Ray Lewis-from Kathleen High School to the Canes to the NFL to Canton

Florida Football Insiders

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Kirby Lee-USA TODAY Sports

Saturday night Ray Lewis, a former star at Kathleen High School in Lakeland, who later became a fear middle linebacker for the Miami Hurricanes, and then one of the great middle linebackers of all time for the Baltimore Ravens, was immortalized at the Pro Football Hall of Fame.

Lewis’ took his place alongside the greats of the game along with the likes of Randy Moss, Brian Urlacher, Jerry Kramer and Brian Dawkins in the 2018 class on Saturday night.

His nearly 35 minute induction time was more of rousing emotional sermon of thanks than an actual speech.

After achieving All-American High School honors playing for Kathleen in the early 1990’s, Lewis chose to head south to Coral Gables to play his college football. He was a college All American his final year (1995) with the Hurricanes and recorded the second most tackles in Miami football history. This included a game against West Virginia where he recorded 15 of them.

Lewis was the 26th pick overall in the first round by the Ravens in 1996, his career from then on, was nothing short as spectacular.

He played in 17 season all for the Ravens where he retired in 2012. He’s a 13 time Pro Bowler and seven time first team All-Pro, and three times second team All-Pro. He’s a two time Defensive Player of the Year, won two Super Bowls, retiring after winning the second one in 2013. And, he was a Super Bowl MVP in 2001.

Lewis finished his career with an incredible 2,061 tackles (think about that one), 41.5 sacks, 67 pass deflections, 31 INTs, 17 forced fumbles and 3 TDs.

Lewis’ election and induction is not without controversy, as he was charged along with others in double homicide on a cold night Superbowl week in Atlanta in 2000. Lewis was later acquitted on all charges and resumed his career. Amazingly, a year later he was holding the Lomabardi Trophy with his teammates in Tampa.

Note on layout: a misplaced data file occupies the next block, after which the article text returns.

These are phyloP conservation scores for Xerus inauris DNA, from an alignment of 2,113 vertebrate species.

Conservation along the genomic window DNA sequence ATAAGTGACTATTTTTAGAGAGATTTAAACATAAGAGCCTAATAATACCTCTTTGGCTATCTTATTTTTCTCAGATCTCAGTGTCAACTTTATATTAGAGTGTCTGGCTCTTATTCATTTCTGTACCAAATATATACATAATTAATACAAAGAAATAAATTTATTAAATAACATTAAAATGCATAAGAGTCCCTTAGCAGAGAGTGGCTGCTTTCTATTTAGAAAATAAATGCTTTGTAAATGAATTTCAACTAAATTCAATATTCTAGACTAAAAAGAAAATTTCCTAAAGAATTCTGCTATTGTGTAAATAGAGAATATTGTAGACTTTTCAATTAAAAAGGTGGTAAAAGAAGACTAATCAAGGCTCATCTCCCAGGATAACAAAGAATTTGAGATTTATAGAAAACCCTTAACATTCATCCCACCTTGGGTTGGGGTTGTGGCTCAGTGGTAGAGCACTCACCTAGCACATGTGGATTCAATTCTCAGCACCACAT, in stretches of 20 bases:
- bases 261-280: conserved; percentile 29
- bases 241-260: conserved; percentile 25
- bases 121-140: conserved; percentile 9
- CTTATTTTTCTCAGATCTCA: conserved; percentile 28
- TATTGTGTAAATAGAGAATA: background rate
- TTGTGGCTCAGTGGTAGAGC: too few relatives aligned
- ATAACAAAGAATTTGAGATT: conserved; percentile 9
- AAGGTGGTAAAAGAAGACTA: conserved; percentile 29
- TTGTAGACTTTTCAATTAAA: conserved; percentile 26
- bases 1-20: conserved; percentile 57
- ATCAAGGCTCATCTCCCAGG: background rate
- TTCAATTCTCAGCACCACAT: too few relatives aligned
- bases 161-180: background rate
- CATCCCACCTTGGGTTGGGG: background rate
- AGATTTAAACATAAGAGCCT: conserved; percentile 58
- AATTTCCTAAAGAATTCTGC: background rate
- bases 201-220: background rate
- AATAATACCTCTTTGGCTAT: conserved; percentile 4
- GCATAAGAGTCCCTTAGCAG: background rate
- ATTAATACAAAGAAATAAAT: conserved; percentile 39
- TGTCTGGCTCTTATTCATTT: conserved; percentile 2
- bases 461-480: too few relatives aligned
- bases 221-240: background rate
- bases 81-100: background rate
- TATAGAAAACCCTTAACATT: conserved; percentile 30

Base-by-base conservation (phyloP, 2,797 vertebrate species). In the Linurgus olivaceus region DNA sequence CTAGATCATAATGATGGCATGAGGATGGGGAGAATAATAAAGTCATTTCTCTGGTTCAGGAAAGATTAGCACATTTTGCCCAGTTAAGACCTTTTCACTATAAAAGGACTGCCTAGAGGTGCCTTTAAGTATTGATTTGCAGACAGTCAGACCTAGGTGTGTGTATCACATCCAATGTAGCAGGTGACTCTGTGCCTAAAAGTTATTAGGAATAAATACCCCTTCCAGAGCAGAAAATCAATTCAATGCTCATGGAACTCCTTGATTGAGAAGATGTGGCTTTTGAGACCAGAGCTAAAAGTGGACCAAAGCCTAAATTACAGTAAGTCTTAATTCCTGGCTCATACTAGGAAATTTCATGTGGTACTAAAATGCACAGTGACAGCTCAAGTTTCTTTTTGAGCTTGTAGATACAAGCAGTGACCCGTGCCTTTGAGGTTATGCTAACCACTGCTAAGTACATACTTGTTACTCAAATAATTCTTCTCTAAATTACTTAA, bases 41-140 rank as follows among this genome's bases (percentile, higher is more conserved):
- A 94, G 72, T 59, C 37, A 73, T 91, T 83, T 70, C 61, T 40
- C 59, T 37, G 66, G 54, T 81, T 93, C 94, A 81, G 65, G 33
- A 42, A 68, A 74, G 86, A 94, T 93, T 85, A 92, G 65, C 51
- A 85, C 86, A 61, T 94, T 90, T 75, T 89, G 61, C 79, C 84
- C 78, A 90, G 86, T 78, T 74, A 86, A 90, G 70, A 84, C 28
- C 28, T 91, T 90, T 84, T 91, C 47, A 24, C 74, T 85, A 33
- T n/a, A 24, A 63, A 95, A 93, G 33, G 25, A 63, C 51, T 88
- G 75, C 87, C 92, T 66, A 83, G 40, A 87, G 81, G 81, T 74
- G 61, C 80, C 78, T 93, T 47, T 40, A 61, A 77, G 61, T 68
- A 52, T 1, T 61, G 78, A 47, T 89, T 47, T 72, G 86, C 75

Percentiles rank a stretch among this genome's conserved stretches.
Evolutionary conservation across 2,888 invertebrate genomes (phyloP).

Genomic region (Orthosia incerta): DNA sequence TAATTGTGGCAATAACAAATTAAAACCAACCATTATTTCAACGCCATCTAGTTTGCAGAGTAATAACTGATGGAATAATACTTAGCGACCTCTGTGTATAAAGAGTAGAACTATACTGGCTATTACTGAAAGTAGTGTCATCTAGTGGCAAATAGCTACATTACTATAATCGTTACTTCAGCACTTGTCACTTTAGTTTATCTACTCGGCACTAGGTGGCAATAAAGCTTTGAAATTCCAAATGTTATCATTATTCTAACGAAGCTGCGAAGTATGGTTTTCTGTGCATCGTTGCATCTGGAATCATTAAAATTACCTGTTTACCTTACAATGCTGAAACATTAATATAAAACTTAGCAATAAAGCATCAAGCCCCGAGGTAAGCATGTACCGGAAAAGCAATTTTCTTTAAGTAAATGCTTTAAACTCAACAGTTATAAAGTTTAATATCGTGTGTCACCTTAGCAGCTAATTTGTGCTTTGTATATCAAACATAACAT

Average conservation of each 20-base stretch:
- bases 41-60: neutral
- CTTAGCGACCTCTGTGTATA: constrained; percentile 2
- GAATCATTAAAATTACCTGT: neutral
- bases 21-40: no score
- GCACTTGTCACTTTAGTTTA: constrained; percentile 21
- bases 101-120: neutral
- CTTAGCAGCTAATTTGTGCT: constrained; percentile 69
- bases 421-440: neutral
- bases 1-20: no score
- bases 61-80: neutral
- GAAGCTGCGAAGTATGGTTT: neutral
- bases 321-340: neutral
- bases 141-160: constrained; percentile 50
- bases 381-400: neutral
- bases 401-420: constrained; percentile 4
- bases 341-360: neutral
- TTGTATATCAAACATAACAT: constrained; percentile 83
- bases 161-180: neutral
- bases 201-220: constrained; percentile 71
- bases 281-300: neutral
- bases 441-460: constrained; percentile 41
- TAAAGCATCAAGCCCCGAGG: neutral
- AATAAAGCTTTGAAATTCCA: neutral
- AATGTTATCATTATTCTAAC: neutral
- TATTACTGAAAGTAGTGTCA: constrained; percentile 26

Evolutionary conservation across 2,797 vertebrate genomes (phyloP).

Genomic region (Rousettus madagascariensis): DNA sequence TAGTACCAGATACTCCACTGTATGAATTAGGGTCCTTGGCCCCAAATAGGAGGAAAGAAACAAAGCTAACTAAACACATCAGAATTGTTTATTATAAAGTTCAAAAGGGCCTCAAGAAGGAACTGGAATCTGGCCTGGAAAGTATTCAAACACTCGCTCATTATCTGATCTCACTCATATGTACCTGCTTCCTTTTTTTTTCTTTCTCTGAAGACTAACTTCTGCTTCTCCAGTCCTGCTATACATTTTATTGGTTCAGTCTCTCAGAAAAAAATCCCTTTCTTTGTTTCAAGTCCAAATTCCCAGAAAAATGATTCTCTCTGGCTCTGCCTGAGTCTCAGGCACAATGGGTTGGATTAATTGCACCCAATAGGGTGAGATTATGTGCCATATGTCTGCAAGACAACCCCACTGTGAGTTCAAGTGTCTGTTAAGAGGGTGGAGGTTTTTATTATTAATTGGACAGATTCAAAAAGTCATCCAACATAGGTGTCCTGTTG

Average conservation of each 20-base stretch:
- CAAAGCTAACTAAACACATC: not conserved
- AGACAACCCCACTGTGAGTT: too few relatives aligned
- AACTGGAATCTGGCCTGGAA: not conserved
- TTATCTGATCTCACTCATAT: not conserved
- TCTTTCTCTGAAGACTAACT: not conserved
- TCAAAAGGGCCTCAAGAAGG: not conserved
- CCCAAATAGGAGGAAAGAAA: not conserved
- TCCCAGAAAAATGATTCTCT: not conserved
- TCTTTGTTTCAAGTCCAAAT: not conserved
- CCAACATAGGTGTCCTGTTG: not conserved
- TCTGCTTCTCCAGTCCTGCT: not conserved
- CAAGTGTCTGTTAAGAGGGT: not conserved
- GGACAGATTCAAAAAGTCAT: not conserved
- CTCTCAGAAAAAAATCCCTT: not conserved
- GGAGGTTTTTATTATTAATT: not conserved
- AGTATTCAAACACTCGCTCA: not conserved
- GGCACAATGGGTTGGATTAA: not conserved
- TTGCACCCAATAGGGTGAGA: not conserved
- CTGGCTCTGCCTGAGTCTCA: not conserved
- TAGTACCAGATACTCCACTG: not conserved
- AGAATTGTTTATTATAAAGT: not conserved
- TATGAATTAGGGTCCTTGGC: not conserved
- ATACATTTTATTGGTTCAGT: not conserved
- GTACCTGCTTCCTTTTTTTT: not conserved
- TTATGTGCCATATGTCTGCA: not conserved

SI.com’s Robert Klemko addressed the story this weekend, the controversy, and his encounter with Lewis questioning him about the situation and his feelings on it back in that 2013 Superbowl season.

Obviously, that feature illustrates the NFL’s and the Ravens’ desire to have Lewis’ legal troubles be left in past. Yet, it will always be part of his story.

Back to the field, when talking about Ray Lewis, there’s not doubt that he’s certainly one of the best defensive players ever to play in the NFL. You can argue he’s the most dominant MLB in the last 25 years.

Lewis joins, Ted Hendricks, Michael Irvin, Jim Kelly, Cortez Kennedy, Jim Otto and Warren Sapp as former Miami players to be elected to the Pro Football Hall of Fame.

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Miami Hurricanes

Former Canes star RB Tyrone Moss passed away Thursday

Florida Football Insiders

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Jeremy Brevard-USA TODAY Sports

Sad news to wake up to on a Friday morning, as former Miami Hurricanes and South Florida high school legend Tyrone Moss has died of heart failure at 33 years of age.